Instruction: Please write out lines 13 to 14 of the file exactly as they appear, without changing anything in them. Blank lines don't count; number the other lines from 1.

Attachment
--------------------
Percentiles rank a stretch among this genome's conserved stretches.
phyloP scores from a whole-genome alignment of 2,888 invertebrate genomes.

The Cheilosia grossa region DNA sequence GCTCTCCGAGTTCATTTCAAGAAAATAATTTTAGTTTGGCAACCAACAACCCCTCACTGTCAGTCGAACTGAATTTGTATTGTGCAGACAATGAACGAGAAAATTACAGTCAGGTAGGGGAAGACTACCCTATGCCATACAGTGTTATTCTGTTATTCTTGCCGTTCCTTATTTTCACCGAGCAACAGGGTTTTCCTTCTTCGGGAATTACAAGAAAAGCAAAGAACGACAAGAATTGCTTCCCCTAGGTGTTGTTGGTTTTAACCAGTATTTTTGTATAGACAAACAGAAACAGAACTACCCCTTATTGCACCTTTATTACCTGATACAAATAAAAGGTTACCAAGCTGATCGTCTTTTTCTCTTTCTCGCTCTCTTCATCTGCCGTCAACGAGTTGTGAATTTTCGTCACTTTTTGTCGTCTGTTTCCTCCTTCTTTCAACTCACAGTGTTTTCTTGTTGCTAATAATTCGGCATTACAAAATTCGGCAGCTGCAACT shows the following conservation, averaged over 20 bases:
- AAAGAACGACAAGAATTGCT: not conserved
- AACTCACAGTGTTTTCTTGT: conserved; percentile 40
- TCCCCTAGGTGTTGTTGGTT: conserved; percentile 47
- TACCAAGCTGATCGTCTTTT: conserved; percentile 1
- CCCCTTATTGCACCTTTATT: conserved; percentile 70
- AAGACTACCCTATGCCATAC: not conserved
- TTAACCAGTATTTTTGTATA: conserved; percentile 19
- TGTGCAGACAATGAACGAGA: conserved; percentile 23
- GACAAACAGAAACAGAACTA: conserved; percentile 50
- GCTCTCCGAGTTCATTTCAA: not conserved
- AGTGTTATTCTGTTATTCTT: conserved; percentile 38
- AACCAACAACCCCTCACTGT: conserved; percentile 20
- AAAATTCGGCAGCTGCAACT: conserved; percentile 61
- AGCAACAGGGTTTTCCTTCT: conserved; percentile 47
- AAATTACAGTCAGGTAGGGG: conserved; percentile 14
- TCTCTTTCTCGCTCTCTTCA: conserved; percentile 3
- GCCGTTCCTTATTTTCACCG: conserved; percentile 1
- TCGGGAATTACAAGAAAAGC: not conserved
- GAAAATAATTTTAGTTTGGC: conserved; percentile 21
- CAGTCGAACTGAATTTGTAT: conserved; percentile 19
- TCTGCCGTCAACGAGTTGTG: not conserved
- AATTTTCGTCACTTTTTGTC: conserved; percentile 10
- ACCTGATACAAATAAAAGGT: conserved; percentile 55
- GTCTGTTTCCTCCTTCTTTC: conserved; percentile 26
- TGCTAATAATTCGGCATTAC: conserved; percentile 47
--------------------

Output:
- GCTCTCCGAGTTCATTTCAA: not conserved
- AGTGTTATTCTGTTATTCTT: conserved; percentile 38